Saturday 3 December 2016

Presidential poll shock: David Norris and Gay Mitchell slump in ratings

Higgins leads as Gallagher support surges

Michael Brennan and Fiach Kelly

Published 06/10/2011 | 05:00

David Norris. Photo: Colin O'Riordan
David Norris. Photo: Colin O'Riordan

David Norris and Fine Gael's Gay Mitchell have suffered catastrophic drops in support in the race for the Aras while Labour's Michael D Higgins has stretched his lead to 23pc.

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The results of the latest poll provide a huge boost for Independent candidate Sean Gallagher, who is now in second place on 20pc.

Senator Norris' support has slumped to just 11pc. But the poll will send shockwaves through Fine Gael, whose candidate Mr Mitchell is now in second last place on 9pc -- just ahead of Dana Rosemary Scallon on 6pc.

With just 21 days left until polling day, he is facing the humiliating prospect of finishing well behind Sinn Fein's Martin McGuinness -- who is performing well at 19pc.

In the previous poll in July, Mr Mitchell was second with Mr Higgins. But the latest survey indicates that his 'negative campaigning' against Mr McGuinness has been counter-productive.

His campaign has managed to turn off even loyal Fine Gael voters -- who appear to have deserted him. He suffered the second largest fall in support of any candidate, with a 12pc drop.

There is equally grim news for Mr Norris, whose support level has plummeted to 11pc. He had been leading the race to succeed Mary McAleese in the previous poll in July.

But that was before he had to quit the race when it emerged he had sent letters pleading for clemency for his former partner, who had been found guilty of the statutory rape of a teenage boy in Israel. Mr Norris managed to mount a comeback but his support level has dropped by a massive 14pc.

And the 'Irish Times'/Ipsos MRBI poll was taken before the Irish Independent revealed yesterday that Mr Norris received a disability payout for 16 years while out of work from Trinity College, even though he was a "full-time" senator for the entire period.

Mr Norris later confirmed he was getting paid disability because he had hepatitis, but did not say what type of hepatitis it was.

Labour candidate Mr Higgins will be hoping to pick up transfers if Mr Norris is eliminated -- having cleverly made an appeal to Dublin city councillors to support the Trinity senator's nomination. He remains the current favourite to win the race.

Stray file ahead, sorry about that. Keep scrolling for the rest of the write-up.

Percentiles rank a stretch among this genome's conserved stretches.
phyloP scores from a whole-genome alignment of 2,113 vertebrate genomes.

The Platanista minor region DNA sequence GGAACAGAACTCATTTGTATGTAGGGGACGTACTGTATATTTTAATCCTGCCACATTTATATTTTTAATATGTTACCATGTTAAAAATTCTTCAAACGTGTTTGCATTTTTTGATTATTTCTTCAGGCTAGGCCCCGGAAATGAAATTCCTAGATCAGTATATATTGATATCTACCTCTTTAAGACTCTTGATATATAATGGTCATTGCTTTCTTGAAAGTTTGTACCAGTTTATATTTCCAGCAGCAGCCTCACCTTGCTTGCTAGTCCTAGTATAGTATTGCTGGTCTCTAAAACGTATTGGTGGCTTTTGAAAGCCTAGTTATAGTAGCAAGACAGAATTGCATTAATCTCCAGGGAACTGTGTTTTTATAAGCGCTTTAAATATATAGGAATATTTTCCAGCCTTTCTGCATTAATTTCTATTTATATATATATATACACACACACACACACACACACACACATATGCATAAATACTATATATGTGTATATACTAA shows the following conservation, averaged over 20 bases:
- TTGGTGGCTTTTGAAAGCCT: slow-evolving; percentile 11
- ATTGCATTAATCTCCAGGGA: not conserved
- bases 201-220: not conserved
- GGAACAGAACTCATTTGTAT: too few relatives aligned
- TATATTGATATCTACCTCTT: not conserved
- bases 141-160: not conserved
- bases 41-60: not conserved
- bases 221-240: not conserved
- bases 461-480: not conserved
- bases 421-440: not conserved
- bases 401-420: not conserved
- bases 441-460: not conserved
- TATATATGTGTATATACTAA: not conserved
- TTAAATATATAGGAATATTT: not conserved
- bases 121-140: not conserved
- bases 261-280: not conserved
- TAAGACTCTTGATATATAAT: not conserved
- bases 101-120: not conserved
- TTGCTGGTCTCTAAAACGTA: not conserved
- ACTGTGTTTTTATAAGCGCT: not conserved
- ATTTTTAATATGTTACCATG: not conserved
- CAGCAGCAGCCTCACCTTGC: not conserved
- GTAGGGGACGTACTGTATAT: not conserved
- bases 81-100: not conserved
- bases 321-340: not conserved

Independent Mary Davis -- who has been forced to defend her earnings from state boards -- remains unchanged at 12pc. She cannot be ruled out just yet -- but fellow Independent Sean Gallagher is now in a far stronger position.

The Gallagher campaign will be jubilant about his 7pc rise in support to 20pc, which puts him in contention for the presidency alongside Michael D Higgins. He has run one of the lowest cost campaigns of any candidate -- opting not to put up any posters or billboards.

But his promise to use the presidency to attract jobs is obviously resonating with voters at a time of record unemployment. He may also be benefiting from his Fianna Fail past to some extent -- because loyal Fianna Fail voters have no party candidate to support.

The previous 'Irish Times'/Ipsos MRBI poll in July showed an 11pc support level for Fianna Fail's Eamon O Cuiv -- who was included as a possible candidate at that stage.

Although Sinn Fein will be satisfied with Mr McGuinness's strong showing at 19pc, its candidates traditionally have a poor record of attracting the transfers that will be needed to win the election.

But it is an indication that the party's decision to put him into the race is justified -- and that it is building its profile at the expense of Fianna Fail.

Dana, who was not measured in the last poll, attracts just 6pc support.

Taoiseach Enda Kenny will face questions today about whether his party has already thrown away the opportunity to win the presidential election for the first time.

He is due to announce 92 new marine jobs aboard the Celtic Explorer in Dublin's Docklands.

Mr Mitchell himself has maintained that the support from voters on the ground is much better than his opinion poll results -- but he and his campaign will be shocked by the latest findings.

Irish Independent

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